Negotiated cash fed cattle trade was inactive on very light demand in all major cattle feeding regions through Friday afternoon, according to the Agricultural Marketing Service.
Live sales for the week were mostly steady to $1 on either side of steady at $110-$111/cwt. in the Southern Plains, $109-$110 in the Northern Plains and $108-$110 in the western Corn Belt. Dressed trade was steady to $3 lower at $170-$173.
Through Thursday, the five-area direct average steer price was $109.23/cwt. on a live basis, which was 29¢ less than the previous week and $15.05 less than the same time last year. The average steer price in the beef was $172.59, which was 47¢ less than the previous week and $26.27 less year over year.
Sharply lower grain futures Friday helped fuel strong gains in Cattle futures. Higher wholesale beef prices added support, as did loftier Lean Hog futures, tied in part to reports of new African Swine Fever cases in China.
Live Cattle futures closed an average of $2.02 higher through the front four contracts, and then an average of 55¢ higher, except for 35¢ lower in the back contract.
Feeder Cattle futures closed an average of $2.81 higher, from $1.95 to $5.00 higher.
Choice boxed beef value was $1.62 higher Friday afternoon at $222.82/cwt. Select was $3.06 higher at $213.34.
Estimated total cattle slaughter for the week of 657,000 head was 6,000 more than the previous week and 13,000 head more than the same week last year. Estimated beef production for the week of 550.2 million lbs. was 5.4 million lbs. more than the previous week and 19.3 million lbs. more than the previous year.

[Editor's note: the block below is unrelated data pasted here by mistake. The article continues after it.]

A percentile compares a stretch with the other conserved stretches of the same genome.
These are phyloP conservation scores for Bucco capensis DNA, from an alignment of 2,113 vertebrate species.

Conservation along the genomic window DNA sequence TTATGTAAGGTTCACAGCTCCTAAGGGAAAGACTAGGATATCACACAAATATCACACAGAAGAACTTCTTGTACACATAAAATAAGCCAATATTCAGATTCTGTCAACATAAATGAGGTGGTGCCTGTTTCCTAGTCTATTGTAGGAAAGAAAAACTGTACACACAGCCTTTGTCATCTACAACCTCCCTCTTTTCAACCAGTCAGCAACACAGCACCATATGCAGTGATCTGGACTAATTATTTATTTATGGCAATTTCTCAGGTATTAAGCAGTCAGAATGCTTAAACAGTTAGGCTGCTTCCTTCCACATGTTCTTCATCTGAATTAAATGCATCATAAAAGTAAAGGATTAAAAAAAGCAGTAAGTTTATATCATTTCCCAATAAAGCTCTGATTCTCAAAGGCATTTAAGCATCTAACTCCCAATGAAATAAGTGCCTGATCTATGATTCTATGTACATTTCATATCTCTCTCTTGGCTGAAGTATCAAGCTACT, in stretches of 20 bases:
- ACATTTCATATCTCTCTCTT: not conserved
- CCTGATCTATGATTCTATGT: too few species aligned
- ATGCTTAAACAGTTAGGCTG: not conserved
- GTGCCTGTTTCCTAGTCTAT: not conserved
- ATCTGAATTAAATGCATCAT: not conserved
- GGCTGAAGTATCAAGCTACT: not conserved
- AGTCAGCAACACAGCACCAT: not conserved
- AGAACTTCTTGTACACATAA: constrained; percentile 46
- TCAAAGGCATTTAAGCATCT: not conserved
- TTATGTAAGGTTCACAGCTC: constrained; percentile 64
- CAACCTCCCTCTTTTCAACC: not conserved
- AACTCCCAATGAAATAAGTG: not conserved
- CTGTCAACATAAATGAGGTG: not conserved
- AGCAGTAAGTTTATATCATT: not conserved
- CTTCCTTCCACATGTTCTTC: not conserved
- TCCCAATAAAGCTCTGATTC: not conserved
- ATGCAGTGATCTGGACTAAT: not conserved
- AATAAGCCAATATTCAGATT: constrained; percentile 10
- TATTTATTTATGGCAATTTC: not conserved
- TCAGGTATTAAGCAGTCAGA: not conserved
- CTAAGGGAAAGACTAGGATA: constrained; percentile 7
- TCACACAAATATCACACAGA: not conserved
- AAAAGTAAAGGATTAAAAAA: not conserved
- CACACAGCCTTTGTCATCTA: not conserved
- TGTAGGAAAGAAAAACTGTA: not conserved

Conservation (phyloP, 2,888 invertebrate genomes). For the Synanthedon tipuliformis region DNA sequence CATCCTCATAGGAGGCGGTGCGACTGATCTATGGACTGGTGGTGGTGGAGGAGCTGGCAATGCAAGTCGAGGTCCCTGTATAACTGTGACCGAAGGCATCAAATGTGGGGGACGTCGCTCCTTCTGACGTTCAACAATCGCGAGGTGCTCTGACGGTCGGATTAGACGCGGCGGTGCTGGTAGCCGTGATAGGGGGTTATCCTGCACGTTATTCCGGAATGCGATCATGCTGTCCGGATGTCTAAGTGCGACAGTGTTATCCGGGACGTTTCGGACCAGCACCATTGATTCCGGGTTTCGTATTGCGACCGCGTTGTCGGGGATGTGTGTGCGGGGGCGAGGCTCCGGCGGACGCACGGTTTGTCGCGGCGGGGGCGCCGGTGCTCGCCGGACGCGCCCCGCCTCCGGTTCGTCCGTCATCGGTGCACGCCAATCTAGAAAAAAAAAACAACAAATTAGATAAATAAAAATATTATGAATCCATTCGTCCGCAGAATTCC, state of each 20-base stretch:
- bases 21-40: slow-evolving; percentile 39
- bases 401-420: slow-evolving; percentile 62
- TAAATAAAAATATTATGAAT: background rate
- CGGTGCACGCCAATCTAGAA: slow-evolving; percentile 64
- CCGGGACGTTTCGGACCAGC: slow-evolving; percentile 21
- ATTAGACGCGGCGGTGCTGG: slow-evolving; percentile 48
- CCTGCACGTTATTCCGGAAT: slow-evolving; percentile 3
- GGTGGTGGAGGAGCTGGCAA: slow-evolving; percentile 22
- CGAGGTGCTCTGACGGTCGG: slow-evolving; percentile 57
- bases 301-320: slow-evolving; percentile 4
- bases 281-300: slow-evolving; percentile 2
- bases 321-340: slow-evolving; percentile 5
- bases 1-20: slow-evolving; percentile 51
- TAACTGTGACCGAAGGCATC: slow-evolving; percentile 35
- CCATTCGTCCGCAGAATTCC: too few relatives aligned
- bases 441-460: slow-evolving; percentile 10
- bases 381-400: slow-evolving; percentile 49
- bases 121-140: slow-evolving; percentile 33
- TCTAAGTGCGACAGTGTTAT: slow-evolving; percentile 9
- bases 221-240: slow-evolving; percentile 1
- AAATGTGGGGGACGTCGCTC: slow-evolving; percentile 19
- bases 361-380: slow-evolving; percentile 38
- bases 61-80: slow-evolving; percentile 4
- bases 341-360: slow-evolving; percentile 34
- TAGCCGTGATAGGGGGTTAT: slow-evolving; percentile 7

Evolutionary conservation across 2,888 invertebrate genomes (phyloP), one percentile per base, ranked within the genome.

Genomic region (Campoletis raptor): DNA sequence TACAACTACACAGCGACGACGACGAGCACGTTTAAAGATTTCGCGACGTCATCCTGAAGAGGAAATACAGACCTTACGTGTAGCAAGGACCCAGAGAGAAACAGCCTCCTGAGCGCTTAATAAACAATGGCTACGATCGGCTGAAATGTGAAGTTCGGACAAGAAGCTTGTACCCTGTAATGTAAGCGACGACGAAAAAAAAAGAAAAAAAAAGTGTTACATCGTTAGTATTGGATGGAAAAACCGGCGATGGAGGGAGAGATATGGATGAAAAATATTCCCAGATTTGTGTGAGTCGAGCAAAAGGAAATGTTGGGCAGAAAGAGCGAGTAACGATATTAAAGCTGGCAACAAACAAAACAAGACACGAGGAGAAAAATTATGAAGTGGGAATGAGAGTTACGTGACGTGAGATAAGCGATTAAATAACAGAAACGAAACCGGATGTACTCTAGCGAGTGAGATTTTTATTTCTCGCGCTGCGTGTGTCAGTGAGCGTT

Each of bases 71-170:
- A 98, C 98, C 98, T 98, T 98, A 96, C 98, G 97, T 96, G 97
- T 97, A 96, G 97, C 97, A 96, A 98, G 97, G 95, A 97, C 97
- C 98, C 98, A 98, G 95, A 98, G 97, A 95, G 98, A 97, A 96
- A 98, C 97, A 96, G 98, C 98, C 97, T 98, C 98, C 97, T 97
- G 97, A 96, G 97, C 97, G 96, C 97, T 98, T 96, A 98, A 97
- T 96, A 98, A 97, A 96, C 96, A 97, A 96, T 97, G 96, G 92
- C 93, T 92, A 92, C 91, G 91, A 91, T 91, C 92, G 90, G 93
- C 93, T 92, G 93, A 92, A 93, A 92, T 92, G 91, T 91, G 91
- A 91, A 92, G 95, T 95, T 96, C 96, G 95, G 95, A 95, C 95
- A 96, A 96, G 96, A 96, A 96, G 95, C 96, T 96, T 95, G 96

Grain futures tumbled hard Friday, pressured by factors including profit taking and rains in South America.
Corn futures closed 17¢ to 23¢ lower through Jly ‘22 and then mostly 6¢ to 7¢ lower.
Soybean futures closed 44¢ to 58¢ lower through Aug ‘22 and then 31¢ to 38¢ lower.
Major U.S. financial indices closed mixed Friday.
The Dow Jones Industrial Average closed 179 points lower. The S&P 500 closed 11 points lower. The NASDAQ was up 12 points.
Markets could view Friday’s Cattle on Feed report (feedlots with 1,000 head or more capacity) as a bit bearish with December placements 0.77% more than the previous year, while estimates ahead of the report expected a decrease of about 3%. The 1.84 million head placements were the second most for the month since the data series began in 1996, according to the National Agricultural Statistics Service.
Marketings in December of 1.85 million head were 1% more than the prior year, slightly more than expectations ahead of the report.
The on-feed inventory Jan. 1 of 11.96 million head was slightly more than the previous year, whereas average of expectations was for a decline of about 0.5%.